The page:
The masks represented include those of the Heiltsuk (also called Bella Bella), Nuxalk (also called Bella Coola), and Tlingit peoples.

:

TITLE: Yei Bi Chei Ganaskidi
TYPE: hood mask
GENERAL REGION: North American
COUNTRY: United States of America
SUBREGION: Arizona
ETHNICITY: Diné (Navajo)
DESCRIPTION: Ganaskidi Mask
CATALOG ID: NAUS032
MAKER: Unknown
CEREMONY: Yei Bi Chei Dance
AGE: ca. 1970s
MAIN MATERIAL: antelope leather
OTHER MATERIALS: wood; pigment; dyed wool

The Yei Bi Chei (also spelled Yébichai) is a sacred night dance of the Diné (commonly but improperly called Navajo) people of the southwestern United States. The ceremony lasts nine days and has a healing function for tribe members and is generally performed in the winter. The masked dancer personifies the god represented.

Yei Bi Chei masks are always made by skilled medicine men.  In a healing ritual, the patient is sweated, and then songs are sung.  During the singing, the Yei Bi Chei representing the gods treat the patient while calling “wu-hu-hu-hu-u.” The gods represented are speechless and live in sacred caves, mountains and canyons. The male gods wear full leather helmet masks like this one with a ruff of spruce twigs (formerly furs) around the neck.  Female Yei wear square half-masks. Both wear ceremonial regalia and paint their bodies white with clay. On the ninth night, a public dance including six men and six women dance as Yei Bi Chei. There is also a leader, Talking God, and a fourteenth Yei, the Water Sprinkler.  Talking God is distinguished by his white mask with eagle feathers.  The six male Yei carry gourd rattles and spruce twigs or feathers, and make the “hu” call periodically during the dance.

This specific mask represents Ganaskidi, a god of the abundant harvest.

For more on the Yei Bi Chei, see Berard Haile, Head and Face Masks in Navaho Ceremonialism (Salt Lake City: University of Utah Press, 1996).

:

TITLE: Yup’ik Inua Mask
TYPE: face mask
GENERAL REGION: North America
COUNTRY: United States of America
SUBREGION: Alaska
ETHNICITY: Yup’ik
DESCRIPTION: Inua Owl Mask
CATALOG ID: NAUS031
MAKER: Unknown
CEREMONY: Entertainment; Healing; Spirit Invocation
AGE: 1970s
MAIN MATERIAL: cedar wood
OTHER MATERIALS: pigment; snow goose feathers

The Yup’ik (or Yupik) people inhabit western and southern Alaska and the Chukotka region of Russia. They currently number some 24,000 individuals who survive in some of the harshest climates of the world. The Yup’ik survived by hunting caribou, rabbits, and marine mammals, especially walrus, seals, and whales. Their traditional religious beliefs are shamanistic, based on the belief that certain animals and birds are sacred. Their masked rituals are oriented toward ensuring a successful hunting and giving thanks for past hunts, storytelling, and healing ceremonies by shamans (angalkuq).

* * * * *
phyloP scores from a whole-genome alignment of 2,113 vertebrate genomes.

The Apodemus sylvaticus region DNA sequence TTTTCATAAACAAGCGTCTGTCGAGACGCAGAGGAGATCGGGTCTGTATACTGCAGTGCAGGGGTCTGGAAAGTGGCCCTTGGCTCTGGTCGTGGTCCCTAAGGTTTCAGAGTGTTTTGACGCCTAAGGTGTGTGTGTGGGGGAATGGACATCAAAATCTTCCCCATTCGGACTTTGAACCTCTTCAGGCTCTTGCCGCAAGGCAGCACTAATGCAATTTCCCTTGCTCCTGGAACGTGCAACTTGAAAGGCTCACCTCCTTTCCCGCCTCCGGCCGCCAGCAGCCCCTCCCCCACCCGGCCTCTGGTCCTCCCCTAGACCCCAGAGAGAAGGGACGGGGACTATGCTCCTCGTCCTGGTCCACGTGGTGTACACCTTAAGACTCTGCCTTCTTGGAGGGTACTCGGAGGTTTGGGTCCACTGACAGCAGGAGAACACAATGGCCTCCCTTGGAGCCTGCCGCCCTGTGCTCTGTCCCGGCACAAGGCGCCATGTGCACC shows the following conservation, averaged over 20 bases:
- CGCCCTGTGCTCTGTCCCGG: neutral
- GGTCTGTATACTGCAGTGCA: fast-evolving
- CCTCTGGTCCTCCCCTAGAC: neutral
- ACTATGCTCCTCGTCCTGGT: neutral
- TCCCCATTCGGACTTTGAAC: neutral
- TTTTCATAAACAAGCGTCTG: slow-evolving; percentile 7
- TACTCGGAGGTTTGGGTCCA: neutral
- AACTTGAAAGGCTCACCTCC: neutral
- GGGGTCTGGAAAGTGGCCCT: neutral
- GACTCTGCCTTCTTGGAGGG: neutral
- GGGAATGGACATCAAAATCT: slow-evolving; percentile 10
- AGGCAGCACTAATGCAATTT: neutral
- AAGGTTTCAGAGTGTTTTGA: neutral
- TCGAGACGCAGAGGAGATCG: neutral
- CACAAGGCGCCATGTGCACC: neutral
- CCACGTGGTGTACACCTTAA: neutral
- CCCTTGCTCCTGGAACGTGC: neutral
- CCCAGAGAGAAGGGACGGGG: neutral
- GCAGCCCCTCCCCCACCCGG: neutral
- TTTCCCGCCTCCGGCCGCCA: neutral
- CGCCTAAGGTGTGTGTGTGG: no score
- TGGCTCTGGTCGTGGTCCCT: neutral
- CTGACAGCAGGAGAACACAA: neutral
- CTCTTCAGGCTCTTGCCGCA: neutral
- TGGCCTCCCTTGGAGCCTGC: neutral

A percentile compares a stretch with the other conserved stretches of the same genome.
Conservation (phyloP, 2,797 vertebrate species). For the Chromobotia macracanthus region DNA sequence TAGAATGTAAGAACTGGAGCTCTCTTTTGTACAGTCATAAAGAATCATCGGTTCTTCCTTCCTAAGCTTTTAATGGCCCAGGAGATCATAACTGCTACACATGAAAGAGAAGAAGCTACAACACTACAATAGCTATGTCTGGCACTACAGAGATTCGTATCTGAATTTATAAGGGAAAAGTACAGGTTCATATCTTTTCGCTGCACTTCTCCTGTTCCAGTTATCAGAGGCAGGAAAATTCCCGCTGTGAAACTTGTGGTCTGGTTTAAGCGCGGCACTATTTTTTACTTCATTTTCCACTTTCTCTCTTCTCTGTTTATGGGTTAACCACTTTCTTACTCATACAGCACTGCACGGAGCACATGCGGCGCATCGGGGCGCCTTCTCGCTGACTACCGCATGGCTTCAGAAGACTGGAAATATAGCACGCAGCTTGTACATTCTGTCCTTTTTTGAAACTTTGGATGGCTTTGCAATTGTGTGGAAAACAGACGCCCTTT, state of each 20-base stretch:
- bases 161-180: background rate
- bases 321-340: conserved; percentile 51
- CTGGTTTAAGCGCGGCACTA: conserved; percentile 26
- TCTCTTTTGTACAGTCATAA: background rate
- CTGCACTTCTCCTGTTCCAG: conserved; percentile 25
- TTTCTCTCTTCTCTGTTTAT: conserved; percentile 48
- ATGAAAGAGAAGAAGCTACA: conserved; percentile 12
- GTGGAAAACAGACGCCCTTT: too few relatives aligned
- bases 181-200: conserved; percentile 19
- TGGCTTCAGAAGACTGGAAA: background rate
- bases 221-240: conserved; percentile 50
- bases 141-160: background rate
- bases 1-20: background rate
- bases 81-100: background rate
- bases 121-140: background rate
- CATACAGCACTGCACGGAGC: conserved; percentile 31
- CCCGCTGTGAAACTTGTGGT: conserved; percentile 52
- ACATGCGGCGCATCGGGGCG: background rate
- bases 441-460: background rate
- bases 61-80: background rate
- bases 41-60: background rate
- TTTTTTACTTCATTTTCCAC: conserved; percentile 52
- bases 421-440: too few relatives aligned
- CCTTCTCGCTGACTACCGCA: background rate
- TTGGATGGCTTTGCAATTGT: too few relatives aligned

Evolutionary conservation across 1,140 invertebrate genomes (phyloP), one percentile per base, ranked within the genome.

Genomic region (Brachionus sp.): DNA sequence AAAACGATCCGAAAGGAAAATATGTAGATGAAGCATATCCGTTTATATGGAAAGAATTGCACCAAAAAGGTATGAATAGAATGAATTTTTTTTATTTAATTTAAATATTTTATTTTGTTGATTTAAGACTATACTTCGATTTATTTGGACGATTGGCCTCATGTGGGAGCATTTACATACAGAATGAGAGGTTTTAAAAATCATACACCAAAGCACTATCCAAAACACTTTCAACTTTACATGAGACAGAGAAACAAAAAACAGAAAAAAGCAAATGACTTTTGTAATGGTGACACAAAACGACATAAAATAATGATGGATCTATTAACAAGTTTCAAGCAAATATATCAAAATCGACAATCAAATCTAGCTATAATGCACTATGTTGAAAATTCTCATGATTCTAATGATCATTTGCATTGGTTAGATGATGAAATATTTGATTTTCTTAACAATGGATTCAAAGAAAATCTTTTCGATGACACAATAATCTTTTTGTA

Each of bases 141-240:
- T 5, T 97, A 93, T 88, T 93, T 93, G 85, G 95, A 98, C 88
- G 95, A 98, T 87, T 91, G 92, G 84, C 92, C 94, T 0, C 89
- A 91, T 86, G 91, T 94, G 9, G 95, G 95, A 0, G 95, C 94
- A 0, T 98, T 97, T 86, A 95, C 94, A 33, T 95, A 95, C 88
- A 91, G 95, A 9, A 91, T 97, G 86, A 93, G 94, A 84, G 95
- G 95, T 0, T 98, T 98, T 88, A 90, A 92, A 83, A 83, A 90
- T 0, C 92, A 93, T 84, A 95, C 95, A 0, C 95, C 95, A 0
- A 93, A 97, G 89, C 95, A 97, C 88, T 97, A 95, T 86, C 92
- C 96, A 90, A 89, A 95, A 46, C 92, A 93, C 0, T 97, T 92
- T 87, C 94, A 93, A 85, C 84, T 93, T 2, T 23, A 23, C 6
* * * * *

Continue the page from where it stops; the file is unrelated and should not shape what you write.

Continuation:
The masks are typically made of wood, decorated with feathers, and painted with only a few colors. They could be carved by men or women under the direction of a shaman. Masks were formerly destroyed after use. Christian proselytization has suppressed the use of masquerade in Yup’ik cultures today, but it continues in some segments of the population.

This mask depicts an inua, in the form of an owl. An inua is one of the natural spirits that inhabit humans or animals interchangeably. Appeasing the inua by showing respect and gratitude was considered essential to successful hunts.

For more on Yup’ik masking traditions, see the excellent monograph by Anne Fienup-Riordan, The Living Tradition of Yup’ik Masks (University of Washington Press 1996).

:

TITLE: Yup’ik Transformation Mask
TYPE: face mask
GENERAL REGION: North America
COUNTRY: United States of America
SUBREGION: Alaska
ETHNICITY: Cup’it Yup’ik
DESCRIPTION: Raven Transformation Mask
CATALOG ID: NAUS030
MAKER: Duwayne Price
CEREMONY: Entertainment; Healing; Spirit Invocation
AGE: 2011
MAIN MATERIAL: yellow cedar wood
OTHER MATERIALS: willow branches; paint

The Yup’ik (or Yupik) people inhabit western and southern Alaska and the Chukotka region of Russia. They currently number some 24,000 individuals who survive in some of the harshest climates of the world. The Yup’ik survived by hunting caribou, rabbits, and marine mammals, especially walrus, seals, and whales. Their traditional religious beliefs are shamanistic, based on the belief that certain animals and birds are sacred. Their masked rituals are oriented toward ensuring a successful hunting and giving thanks for past hunts, storytelling, and healing ceremonies by shamans (angalkuq).

The masks are typically made of wood, decorated with feathers, and painted with only a few colors. They could be carved by men or women under the direction of a shaman. Masks were formerly destroyed after use. Christian proselytization has suppressed the use of masquerade in Yup’ik cultures today, although some segments continue to practice.

This mask depicts raven, a culture hero among the Yup’ik and other northwest coast peoples. He is a trickster capable of transforming shape (here, into a human) and helps humans while typically getting himself into trouble.

For more on Yup’ik masking traditions, see the excellent monograph by Anne Fienup-Riordan, The Living Tradition of Yup’ik Masks (University of Washington Press 1996).

: